Deane Curtin: Joining Research and Teaching in Service to the Tibetan Community

Posted on December 6th, 2012 by

Professor Deane Curtin (right) receives a gift from former Prime Minister Professor Venerable Samdhong Rinpoche.

During his 34-year teaching career at Gustavus Adolphus College, Professor of Philosophy Deane Curtin has compiled an impressive resume. He has served as the Hanson-Peterson Professor of Liberal Studies, the Raymond and Florence Sponberg Chair of Ethics, and as Chair of the Department of Philosophy. He has been a visiting professor at the Harvard Center for Italian Renaissance Studies in Florence, King’s College, Cambridge University, The Centre for Research on a New International Economic Order in Chennai, India, and at Kansai Gaidai University in Japan. Twenty-five years ago, Curtin helped design the Semester in India program, which Gustavus continues to offer each fall semester. He has led dozens of students on study abroad trips to Japan, India, Spain, Italy, and Morocco and has written two books including Environmental Ethics for a Postcolonial World and Chinnagounder’s Challenge.

While Curtin’s influence can certainly be seen all over the Gustavus campus and beyond, his current project while on sabbatical will undoubtedly be his greatest contribution to society to date. Thanks to a Fulbright-Nehru Fellowship and a sabbatical from Gustavus, Curtin is currently stationed in Dharamshala, India and is collaborating with Director of the Library of Tibetan Works and Archives, Geshe Lhakdor, at the request of His Holiness, the Dalai Lama.

“Two years ago I was beginning work on a book dealing with cross-cultural ethics and hoped to spend part of a sabbatical talking with experts on Buddhist philosophy,” Curtin explained. “I approached Geshe Lhakdor and asked whether, in return for access to leading Buddhist philosophers, I could also contribute something to the Tibetan community while there. He responded that the Dalai Lama had just asked him to see that Western philosophy is translated into Tibetan and asked me to collaborate with him.”

The History

Since China invaded Tibet in 1950, more than one million Tibetans have died from starvation, execution, and the effects of the Cultural Revolution. Six thousand Buddhist monasteries were destroyed; the Tibetan language is prohibited in Tibetan schools. Those caught possessing even a photo of the Dalai Lama—the spiritual leader of Tibetan Buddhists—are subjected to lengthy prison sentences. Due to incentives for the Chinese to immigrate into Tibet, Tibetans are now a minority in their own homeland.

His Holiness, the Dalai Lama.

“It’s hard to experience the Tibetan community and not want to do something to help,” Curtin said. “For example, last year my students and I met with a family in the Tibetan refugee camp outside of Dharamshala. We heard the story of how the father had literally carried each of his three children separately from the Tibetan capital, Lhasa, to freedom in Nepal. He then went back a final time to guide his wife to freedom. Each trip took six weeks of constant walking over the high Himalayas, walking at night to avoid the Chinese military.”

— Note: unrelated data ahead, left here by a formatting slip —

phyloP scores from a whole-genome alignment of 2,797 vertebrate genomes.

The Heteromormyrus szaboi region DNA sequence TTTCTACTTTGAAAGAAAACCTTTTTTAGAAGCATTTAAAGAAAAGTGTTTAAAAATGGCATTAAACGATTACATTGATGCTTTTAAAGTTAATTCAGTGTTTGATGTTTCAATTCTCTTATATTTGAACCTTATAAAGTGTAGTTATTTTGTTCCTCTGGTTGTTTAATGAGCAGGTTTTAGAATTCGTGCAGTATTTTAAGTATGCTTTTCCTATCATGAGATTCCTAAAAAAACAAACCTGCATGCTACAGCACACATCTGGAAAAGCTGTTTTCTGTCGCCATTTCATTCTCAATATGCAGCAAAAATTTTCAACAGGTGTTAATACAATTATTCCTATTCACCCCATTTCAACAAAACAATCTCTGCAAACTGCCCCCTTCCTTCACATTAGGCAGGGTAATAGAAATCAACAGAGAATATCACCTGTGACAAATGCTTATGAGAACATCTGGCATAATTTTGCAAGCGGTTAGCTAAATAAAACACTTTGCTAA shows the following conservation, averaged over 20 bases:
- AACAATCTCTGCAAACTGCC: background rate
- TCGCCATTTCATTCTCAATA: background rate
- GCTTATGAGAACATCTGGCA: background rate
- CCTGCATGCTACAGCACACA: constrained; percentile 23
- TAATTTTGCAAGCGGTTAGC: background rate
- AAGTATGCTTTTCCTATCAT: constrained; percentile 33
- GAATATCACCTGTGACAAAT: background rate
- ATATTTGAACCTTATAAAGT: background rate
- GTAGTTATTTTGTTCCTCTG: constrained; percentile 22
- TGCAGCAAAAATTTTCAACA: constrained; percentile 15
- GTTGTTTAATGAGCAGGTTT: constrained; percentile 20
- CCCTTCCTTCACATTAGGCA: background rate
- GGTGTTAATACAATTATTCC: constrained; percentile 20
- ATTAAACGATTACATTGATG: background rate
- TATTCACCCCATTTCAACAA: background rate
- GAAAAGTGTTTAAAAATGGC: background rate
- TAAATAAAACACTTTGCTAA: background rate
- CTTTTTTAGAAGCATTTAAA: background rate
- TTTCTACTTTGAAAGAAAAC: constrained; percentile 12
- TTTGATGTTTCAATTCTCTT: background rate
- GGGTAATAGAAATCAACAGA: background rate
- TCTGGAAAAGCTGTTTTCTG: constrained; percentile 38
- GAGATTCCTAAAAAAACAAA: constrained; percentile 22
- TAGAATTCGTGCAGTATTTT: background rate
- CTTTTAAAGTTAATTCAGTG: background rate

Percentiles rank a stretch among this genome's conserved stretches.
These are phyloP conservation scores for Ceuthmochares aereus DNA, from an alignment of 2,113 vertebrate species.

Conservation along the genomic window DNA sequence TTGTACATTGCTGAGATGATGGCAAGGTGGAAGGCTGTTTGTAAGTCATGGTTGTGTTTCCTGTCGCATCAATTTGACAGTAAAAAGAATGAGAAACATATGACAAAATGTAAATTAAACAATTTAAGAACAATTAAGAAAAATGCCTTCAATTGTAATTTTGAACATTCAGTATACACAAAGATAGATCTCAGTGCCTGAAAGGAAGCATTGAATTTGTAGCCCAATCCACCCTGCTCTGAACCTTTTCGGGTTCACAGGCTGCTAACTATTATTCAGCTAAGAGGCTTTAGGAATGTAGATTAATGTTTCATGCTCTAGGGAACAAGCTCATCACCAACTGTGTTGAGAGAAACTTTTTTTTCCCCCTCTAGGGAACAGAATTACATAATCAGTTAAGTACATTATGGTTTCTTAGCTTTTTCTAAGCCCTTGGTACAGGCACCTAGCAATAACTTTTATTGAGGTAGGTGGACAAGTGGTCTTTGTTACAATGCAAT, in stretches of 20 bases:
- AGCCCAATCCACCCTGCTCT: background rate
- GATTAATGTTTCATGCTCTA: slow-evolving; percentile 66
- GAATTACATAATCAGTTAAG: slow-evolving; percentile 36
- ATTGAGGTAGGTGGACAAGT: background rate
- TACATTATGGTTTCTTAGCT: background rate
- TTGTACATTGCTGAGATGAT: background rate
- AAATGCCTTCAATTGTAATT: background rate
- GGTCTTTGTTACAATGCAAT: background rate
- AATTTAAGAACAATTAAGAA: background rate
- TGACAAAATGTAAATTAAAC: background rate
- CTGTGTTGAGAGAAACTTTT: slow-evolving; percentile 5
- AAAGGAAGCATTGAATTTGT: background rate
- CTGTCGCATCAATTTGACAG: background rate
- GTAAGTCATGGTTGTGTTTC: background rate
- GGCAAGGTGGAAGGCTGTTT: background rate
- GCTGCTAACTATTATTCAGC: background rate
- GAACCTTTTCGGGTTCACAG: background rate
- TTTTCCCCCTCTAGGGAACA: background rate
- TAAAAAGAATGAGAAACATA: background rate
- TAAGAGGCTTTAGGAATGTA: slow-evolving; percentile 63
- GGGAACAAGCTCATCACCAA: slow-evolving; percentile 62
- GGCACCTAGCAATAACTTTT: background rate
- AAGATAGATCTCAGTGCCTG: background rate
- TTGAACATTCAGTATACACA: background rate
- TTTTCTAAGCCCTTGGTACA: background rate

Out of concern for the future of Tibetan culture, the Dalai Lama founded the Library of Tibetan Works and Archives (LTWA) soon after he arrived in India in 1959. The purpose of LTWA is to collect Tibetan written and oral culture and make it available to the world through translations. While stressing the importance of preserving their cultural heritage, the Dalai Lama also encourages Tibetans to be fully involved in the contemporary world. Recently, therefore, he has sponsored two initiatives designed to make Western culture available to Tibetans in their own language.

The first initiative involves collaboration with Emory University, whose science faculty works with LTWA translators to produce Tibetan language science textbooks. The second initiative, which Curtin and Geshe Lhakdor are coordinating, began two years ago when the Dalai Lama requested the translation of the core texts of Western philosophy into Tibetan.

“In addition to facilitating a dialogue between Tibetan Buddhism and Western philosophy, the Dalai Lama also points out that such translations reinvigorate the Tibetan language as new terms and concepts are invented for Western concepts,” Curtin said. “His Holiness strongly encourages young Tibetans to be ‘21st Century Buddhists’ who both value their own traditions, and also see themselves as part of contemporary global culture.”

The Project

Nine translators at the LTWA have volunteered to be part of the translation project. Curtin says that each translator can typically translate two pages of text a day. The Tibetan Library is part of a complex that includes the Central Tibetan Administration­—the government of the Tibetan people in exile. It is half way down the mountain from the small village of McLeod Ganj, where the Dalai Lama lives, and up from the city of Dharamshala.

“From Geshe Lhakdor’s office there is a majestic view of the Himalayas looking one direction, and down to the Kangra Valley looking the other direction,” Curtin said.

Curtin at the opening ceremony for the translation project.